China's maritime development is gathering steam. It is challenging South Korea and Japan for dominance of the global shipbuilding market. More than 1,700 ships carry the five-star red flag, giving China the world's second largest merchant marine.1 Seven of the top 20 container ports in the world are located in China, with Shanghai seeking to take the top spot by 2010.2 Beijing is moving into both civil and naval high-tech shipbuilding arenas, producing everything from liquefied natural gas tankers to area air defense destroyers with phased array radars. From a maritime perspective, China finally has "stood up."3 This rapid maritime development has engendered tension, not only between China and its coastal neighbors, but also with the United States. It was suggested during the 1990s that Asia's preeminent continental power would not dare to challenge the preeminent sea power in the region.4 Such a balance of power, however elegant, seems less and less feasible as Chinese shipyards turn out better designs while the United States remains largely focused on Iraq. To ensure peace in the 21st century, the United States and China must reach a new modus vivendi on the high seas.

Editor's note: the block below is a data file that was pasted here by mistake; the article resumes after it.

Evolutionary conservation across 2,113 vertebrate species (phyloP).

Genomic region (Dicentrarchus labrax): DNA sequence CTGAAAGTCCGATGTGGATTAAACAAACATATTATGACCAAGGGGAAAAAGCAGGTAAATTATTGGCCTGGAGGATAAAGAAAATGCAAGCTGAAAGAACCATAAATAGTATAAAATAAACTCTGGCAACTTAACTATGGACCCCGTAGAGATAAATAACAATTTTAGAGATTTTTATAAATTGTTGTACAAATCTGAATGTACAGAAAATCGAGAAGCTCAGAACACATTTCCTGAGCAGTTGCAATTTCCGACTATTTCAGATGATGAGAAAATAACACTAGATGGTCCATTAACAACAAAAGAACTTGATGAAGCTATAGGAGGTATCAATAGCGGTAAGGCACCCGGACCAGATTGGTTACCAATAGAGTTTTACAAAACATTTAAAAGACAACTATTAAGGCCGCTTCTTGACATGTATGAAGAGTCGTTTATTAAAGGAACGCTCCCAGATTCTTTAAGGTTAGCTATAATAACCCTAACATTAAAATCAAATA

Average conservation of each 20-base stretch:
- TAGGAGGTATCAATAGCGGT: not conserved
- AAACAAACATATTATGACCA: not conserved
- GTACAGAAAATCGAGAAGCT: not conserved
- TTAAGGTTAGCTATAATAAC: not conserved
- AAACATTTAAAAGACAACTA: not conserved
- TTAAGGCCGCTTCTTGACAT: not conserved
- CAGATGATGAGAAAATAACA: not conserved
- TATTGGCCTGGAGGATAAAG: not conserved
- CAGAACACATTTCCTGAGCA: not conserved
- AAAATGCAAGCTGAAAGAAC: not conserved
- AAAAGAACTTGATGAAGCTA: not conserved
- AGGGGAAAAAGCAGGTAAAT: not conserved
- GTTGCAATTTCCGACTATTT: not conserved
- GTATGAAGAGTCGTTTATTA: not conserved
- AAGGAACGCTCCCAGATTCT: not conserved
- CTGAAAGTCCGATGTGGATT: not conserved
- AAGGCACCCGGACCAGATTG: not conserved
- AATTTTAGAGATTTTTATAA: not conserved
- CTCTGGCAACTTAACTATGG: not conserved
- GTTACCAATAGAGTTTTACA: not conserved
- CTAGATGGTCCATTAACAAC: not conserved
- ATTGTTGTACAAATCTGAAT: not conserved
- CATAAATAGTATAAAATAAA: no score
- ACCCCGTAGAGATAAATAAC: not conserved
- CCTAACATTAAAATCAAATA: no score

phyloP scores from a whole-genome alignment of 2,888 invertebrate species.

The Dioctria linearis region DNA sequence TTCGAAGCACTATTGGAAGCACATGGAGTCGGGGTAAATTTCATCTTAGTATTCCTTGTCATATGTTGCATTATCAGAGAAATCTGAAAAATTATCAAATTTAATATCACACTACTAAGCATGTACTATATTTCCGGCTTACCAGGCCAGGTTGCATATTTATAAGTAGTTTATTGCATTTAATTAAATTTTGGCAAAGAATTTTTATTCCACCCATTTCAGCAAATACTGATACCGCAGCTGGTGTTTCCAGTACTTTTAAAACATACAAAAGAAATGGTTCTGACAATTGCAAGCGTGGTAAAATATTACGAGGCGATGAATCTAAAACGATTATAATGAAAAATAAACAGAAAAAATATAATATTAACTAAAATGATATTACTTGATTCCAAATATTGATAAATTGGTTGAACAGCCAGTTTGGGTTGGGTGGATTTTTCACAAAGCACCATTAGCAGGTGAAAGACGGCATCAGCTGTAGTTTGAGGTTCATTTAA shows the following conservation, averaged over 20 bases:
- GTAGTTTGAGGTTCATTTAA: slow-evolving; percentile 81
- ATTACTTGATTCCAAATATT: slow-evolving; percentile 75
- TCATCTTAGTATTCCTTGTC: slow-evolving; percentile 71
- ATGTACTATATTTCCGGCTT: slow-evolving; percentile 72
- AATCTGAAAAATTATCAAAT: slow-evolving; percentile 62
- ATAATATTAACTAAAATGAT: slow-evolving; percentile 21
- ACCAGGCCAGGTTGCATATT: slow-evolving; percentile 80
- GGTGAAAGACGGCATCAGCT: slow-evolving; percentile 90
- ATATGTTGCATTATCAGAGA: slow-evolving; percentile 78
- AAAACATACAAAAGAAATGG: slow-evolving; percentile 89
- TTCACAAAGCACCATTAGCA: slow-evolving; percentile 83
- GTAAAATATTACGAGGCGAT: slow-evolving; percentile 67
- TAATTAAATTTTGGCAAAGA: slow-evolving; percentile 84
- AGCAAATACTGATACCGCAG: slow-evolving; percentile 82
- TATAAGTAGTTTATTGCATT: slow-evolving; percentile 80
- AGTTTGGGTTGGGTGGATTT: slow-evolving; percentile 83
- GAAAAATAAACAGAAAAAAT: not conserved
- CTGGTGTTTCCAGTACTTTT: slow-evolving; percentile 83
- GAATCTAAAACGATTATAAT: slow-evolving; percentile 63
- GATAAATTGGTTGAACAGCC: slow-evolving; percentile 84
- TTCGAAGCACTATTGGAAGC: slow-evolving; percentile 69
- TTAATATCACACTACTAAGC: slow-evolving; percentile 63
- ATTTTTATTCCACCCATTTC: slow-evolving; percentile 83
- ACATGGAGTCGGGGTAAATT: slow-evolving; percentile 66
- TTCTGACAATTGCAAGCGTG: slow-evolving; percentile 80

China A New Maritime Partner?
The U.S. Coast Guard is opening the door to a cooperative relationship with China.
By Lyle J. Goldstein?